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I don't think I am very sensitive. The low gluten host has not bothered me, but I just started taking communion again because I was afraid.

I did have a 'regular' host on Ash Wednesday and I was super nervous about that. I went to a different church and they don't offer them.

I am still having slight skin problems anyways though nothing bad like before, just dryness cracking, but I haven't seen any new blisters though.

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Jesus wouldn't make you eat something if it destroyed your body! I don't eat the cracker when we have the Lords supper, and everyone knows its because I have celiac not because I'm rebelling against the Lord! Do what's safe for you. God gave you celiac, He isn't going to punish you for not eating the wafer! :) good luck hope you feel better!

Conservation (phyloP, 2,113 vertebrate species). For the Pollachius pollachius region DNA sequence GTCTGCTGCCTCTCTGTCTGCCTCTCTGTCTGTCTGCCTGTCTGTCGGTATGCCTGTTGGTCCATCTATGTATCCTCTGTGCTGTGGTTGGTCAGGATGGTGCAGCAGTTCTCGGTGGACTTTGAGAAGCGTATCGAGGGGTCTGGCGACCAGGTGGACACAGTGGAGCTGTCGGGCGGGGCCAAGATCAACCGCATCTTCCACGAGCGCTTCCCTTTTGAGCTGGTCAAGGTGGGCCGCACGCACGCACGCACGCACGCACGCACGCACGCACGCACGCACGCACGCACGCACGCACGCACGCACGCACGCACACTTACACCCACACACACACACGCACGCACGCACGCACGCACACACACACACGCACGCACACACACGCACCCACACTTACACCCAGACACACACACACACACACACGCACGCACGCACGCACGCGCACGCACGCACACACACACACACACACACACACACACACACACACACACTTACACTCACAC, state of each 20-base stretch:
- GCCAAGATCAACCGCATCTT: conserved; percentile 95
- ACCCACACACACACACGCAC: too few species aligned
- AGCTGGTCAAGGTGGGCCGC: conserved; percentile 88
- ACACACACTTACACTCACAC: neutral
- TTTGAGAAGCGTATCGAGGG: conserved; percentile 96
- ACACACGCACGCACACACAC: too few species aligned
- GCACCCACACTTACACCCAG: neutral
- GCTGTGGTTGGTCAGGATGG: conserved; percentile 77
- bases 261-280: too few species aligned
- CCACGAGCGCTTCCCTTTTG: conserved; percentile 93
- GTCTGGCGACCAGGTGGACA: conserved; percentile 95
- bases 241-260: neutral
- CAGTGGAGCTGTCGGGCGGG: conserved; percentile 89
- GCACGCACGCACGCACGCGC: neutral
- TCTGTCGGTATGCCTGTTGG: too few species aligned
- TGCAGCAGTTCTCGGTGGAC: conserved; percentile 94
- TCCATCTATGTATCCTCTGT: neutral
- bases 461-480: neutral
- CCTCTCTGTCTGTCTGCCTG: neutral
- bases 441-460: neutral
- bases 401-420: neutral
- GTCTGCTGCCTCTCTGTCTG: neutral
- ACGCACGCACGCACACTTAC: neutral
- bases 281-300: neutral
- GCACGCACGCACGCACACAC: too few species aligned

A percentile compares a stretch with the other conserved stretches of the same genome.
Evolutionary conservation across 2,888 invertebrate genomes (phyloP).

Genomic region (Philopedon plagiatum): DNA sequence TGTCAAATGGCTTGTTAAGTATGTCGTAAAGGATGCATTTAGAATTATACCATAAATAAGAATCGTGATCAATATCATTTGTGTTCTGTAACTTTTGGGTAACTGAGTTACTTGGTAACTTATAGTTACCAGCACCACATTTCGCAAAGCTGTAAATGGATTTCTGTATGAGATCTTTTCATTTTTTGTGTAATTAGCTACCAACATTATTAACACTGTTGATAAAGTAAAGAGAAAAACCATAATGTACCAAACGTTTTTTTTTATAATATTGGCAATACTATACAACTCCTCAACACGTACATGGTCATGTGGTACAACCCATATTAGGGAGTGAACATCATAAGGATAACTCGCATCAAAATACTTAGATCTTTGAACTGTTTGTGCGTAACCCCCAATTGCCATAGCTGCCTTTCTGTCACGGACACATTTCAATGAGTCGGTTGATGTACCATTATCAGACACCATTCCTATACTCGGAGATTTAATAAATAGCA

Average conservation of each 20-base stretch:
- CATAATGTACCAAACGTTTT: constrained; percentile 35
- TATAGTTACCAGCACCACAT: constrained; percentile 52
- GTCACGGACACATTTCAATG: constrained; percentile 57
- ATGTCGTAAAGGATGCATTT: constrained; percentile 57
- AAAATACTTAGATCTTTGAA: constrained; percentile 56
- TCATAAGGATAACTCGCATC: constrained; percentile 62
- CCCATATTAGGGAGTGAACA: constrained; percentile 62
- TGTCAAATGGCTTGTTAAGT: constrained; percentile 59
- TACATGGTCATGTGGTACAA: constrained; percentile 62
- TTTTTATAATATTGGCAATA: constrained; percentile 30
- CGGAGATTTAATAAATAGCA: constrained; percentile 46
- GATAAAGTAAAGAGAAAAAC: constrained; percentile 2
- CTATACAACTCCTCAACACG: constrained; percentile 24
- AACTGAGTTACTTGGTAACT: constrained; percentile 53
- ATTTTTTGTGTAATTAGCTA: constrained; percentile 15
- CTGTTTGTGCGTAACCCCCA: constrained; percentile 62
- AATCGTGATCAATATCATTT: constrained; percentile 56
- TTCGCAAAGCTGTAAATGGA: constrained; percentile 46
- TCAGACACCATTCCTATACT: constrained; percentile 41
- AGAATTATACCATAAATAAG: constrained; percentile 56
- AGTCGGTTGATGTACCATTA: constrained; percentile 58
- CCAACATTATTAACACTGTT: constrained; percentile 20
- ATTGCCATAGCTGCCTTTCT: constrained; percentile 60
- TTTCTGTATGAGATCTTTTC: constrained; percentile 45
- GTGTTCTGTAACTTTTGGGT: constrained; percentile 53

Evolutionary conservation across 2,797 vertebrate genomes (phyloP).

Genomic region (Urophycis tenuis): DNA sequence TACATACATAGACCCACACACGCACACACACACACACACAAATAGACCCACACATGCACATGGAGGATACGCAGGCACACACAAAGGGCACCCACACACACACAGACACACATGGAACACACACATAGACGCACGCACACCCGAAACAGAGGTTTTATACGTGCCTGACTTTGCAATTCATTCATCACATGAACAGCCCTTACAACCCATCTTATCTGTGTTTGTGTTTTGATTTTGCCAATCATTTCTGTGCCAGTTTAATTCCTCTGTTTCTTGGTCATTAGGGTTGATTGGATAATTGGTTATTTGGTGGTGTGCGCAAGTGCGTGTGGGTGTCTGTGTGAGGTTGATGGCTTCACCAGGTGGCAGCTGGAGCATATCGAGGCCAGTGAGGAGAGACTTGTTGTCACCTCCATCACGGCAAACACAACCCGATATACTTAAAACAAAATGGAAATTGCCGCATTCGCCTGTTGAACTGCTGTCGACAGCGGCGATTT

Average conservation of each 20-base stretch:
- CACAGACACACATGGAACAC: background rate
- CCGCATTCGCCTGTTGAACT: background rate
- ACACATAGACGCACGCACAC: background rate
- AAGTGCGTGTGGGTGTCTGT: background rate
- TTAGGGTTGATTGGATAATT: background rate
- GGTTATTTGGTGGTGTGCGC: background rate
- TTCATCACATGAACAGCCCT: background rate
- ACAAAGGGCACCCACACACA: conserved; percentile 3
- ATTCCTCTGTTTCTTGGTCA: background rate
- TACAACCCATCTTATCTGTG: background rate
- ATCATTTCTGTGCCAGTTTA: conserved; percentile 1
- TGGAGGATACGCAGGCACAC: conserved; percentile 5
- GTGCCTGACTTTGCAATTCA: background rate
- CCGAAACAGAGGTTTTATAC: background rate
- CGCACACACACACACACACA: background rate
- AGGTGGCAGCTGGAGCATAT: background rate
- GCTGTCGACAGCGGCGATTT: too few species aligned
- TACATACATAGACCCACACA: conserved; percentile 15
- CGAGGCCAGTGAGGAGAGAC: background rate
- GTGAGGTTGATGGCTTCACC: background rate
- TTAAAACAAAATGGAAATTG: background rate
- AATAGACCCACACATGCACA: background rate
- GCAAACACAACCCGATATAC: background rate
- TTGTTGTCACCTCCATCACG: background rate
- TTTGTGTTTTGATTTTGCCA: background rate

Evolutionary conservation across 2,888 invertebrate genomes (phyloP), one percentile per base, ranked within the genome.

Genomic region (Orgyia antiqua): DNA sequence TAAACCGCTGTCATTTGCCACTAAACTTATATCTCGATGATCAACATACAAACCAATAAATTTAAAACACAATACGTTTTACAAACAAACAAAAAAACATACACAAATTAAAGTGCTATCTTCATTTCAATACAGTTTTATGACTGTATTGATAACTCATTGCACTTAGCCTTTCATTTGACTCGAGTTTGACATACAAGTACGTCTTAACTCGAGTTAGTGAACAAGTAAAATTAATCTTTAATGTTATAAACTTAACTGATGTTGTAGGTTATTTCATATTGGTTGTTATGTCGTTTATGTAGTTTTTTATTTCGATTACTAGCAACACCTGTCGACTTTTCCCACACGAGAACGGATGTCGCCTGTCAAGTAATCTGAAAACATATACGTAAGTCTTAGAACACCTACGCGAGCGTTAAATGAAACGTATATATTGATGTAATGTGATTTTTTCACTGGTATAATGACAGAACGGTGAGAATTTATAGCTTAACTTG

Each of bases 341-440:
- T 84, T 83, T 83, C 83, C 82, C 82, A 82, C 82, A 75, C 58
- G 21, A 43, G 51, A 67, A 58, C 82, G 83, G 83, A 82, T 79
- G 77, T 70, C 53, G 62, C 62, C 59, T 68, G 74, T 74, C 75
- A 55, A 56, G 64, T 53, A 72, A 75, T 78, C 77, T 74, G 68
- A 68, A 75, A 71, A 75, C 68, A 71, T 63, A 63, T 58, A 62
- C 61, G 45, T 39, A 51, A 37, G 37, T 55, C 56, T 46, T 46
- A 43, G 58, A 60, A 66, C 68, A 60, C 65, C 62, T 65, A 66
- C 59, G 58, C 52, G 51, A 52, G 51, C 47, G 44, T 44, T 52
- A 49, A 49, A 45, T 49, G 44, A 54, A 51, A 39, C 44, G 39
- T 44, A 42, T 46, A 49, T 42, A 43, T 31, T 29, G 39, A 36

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I recently decided not to take communion anymore because the bishop told my priest he couldn't concecrate the chalice without putting a little bit of the host in it because of "tradition". I'm Eastern Orthodox and we don't usually consecrate multiple chalices. Celiac disease is largely unheard of in the E.O. community at large so they don't know how to deal with it, I think. Altho, the Orthodox in Ireland and England really need to get their act together.